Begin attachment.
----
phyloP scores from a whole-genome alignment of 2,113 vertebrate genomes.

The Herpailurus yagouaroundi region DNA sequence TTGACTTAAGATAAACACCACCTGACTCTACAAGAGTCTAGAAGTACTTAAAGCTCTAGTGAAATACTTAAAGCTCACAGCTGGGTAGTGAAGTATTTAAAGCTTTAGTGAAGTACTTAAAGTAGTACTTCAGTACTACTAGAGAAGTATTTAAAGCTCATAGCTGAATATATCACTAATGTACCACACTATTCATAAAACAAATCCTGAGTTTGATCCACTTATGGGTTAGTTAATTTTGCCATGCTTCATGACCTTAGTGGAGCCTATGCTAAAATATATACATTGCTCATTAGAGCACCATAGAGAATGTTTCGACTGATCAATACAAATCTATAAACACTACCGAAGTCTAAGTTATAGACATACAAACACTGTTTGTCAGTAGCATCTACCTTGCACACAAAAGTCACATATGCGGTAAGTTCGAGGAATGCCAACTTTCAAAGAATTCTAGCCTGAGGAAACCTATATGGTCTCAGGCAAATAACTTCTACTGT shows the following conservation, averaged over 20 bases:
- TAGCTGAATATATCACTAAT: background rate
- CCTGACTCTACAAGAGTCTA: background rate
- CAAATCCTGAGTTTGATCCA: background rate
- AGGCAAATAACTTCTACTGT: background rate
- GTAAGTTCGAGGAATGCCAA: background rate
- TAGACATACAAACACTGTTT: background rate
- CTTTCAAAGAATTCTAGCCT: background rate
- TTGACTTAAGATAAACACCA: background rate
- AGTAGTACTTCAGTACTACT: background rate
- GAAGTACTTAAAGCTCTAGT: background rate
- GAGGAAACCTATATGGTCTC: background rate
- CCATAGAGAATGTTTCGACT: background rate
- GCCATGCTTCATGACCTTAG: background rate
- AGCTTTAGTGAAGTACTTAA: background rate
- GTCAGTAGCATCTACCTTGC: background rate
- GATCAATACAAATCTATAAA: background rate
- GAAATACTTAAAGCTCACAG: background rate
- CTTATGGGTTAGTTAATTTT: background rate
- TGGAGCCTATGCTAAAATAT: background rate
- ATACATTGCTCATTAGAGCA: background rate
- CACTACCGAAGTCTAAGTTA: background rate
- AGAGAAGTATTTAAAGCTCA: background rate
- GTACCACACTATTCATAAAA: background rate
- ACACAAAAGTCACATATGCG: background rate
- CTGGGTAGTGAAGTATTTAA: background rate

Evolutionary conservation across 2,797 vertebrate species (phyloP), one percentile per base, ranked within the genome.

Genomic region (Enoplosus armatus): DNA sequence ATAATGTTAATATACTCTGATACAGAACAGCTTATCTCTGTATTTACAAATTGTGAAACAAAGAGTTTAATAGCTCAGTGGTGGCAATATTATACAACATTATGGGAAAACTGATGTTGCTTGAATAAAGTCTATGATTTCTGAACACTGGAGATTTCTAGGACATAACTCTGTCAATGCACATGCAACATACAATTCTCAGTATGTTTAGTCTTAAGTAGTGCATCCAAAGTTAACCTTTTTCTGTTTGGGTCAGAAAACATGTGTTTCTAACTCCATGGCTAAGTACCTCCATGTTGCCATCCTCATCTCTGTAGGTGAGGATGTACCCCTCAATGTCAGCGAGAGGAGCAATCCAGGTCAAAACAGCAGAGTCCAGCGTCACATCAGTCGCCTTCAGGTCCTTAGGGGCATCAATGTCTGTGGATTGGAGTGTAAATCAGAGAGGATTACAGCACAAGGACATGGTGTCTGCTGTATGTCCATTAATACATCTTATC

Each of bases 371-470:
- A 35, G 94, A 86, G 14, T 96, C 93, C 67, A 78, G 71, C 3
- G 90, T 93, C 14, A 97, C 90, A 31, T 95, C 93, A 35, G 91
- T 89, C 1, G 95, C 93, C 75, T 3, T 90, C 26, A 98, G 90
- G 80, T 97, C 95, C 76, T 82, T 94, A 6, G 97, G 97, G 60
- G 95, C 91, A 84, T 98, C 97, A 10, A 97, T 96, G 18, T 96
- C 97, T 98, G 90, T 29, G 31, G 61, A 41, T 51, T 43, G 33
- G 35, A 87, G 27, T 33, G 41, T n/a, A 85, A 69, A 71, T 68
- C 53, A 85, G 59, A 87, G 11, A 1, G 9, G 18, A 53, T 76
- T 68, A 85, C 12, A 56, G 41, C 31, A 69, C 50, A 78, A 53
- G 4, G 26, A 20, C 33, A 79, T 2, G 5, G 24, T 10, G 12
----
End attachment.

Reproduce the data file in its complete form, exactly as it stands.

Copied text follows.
phyloP scores from a whole-genome alignment of 2,113 vertebrate genomes.

The Herpailurus yagouaroundi region DNA sequence TTGACTTAAGATAAACACCACCTGACTCTACAAGAGTCTAGAAGTACTTAAAGCTCTAGTGAAATACTTAAAGCTCACAGCTGGGTAGTGAAGTATTTAAAGCTTTAGTGAAGTACTTAAAGTAGTACTTCAGTACTACTAGAGAAGTATTTAAAGCTCATAGCTGAATATATCACTAATGTACCACACTATTCATAAAACAAATCCTGAGTTTGATCCACTTATGGGTTAGTTAATTTTGCCATGCTTCATGACCTTAGTGGAGCCTATGCTAAAATATATACATTGCTCATTAGAGCACCATAGAGAATGTTTCGACTGATCAATACAAATCTATAAACACTACCGAAGTCTAAGTTATAGACATACAAACACTGTTTGTCAGTAGCATCTACCTTGCACACAAAAGTCACATATGCGGTAAGTTCGAGGAATGCCAACTTTCAAAGAATTCTAGCCTGAGGAAACCTATATGGTCTCAGGCAAATAACTTCTACTGT shows the following conservation, averaged over 20 bases:
- TAGCTGAATATATCACTAAT: background rate
- CCTGACTCTACAAGAGTCTA: background rate
- CAAATCCTGAGTTTGATCCA: background rate
- AGGCAAATAACTTCTACTGT: background rate
- GTAAGTTCGAGGAATGCCAA: background rate
- TAGACATACAAACACTGTTT: background rate
- CTTTCAAAGAATTCTAGCCT: background rate
- TTGACTTAAGATAAACACCA: background rate
- AGTAGTACTTCAGTACTACT: background rate
- GAAGTACTTAAAGCTCTAGT: background rate
- GAGGAAACCTATATGGTCTC: background rate
- CCATAGAGAATGTTTCGACT: background rate
- GCCATGCTTCATGACCTTAG: background rate
- AGCTTTAGTGAAGTACTTAA: background rate
- GTCAGTAGCATCTACCTTGC: background rate
- GATCAATACAAATCTATAAA: background rate
- GAAATACTTAAAGCTCACAG: background rate
- CTTATGGGTTAGTTAATTTT: background rate
- TGGAGCCTATGCTAAAATAT: background rate
- ATACATTGCTCATTAGAGCA: background rate
- CACTACCGAAGTCTAAGTTA: background rate
- AGAGAAGTATTTAAAGCTCA: background rate
- GTACCACACTATTCATAAAA: background rate
- ACACAAAAGTCACATATGCG: background rate
- CTGGGTAGTGAAGTATTTAA: background rate

Evolutionary conservation across 2,797 vertebrate species (phyloP), one percentile per base, ranked within the genome.

Genomic region (Enoplosus armatus): DNA sequence ATAATGTTAATATACTCTGATACAGAACAGCTTATCTCTGTATTTACAAATTGTGAAACAAAGAGTTTAATAGCTCAGTGGTGGCAATATTATACAACATTATGGGAAAACTGATGTTGCTTGAATAAAGTCTATGATTTCTGAACACTGGAGATTTCTAGGACATAACTCTGTCAATGCACATGCAACATACAATTCTCAGTATGTTTAGTCTTAAGTAGTGCATCCAAAGTTAACCTTTTTCTGTTTGGGTCAGAAAACATGTGTTTCTAACTCCATGGCTAAGTACCTCCATGTTGCCATCCTCATCTCTGTAGGTGAGGATGTACCCCTCAATGTCAGCGAGAGGAGCAATCCAGGTCAAAACAGCAGAGTCCAGCGTCACATCAGTCGCCTTCAGGTCCTTAGGGGCATCAATGTCTGTGGATTGGAGTGTAAATCAGAGAGGATTACAGCACAAGGACATGGTGTCTGCTGTATGTCCATTAATACATCTTATC

Each of bases 371-470:
- A 35, G 94, A 86, G 14, T 96, C 93, C 67, A 78, G 71, C 3
- G 90, T 93, C 14, A 97, C 90, A 31, T 95, C 93, A 35, G 91
- T 89, C 1, G 95, C 93, C 75, T 3, T 90, C 26, A 98, G 90
- G 80, T 97, C 95, C 76, T 82, T 94, A 6, G 97, G 97, G 60
- G 95, C 91, A 84, T 98, C 97, A 10, A 97, T 96, G 18, T 96
- C 97, T 98, G 90, T 29, G 31, G 61, A 41, T 51, T 43, G 33
- G 35, A 87, G 27, T 33, G 41, T n/a, A 85, A 69, A 71, T 68
- C 53, A 85, G 59, A 87, G 11, A 1, G 9, G 18, A 53, T 76
- T 68, A 85, C 12, A 56, G 41, C 31, A 69, C 50, A 78, A 53
- G 4, G 26, A 20, C 33, A 79, T 2, G 5, G 24, T 10, G 12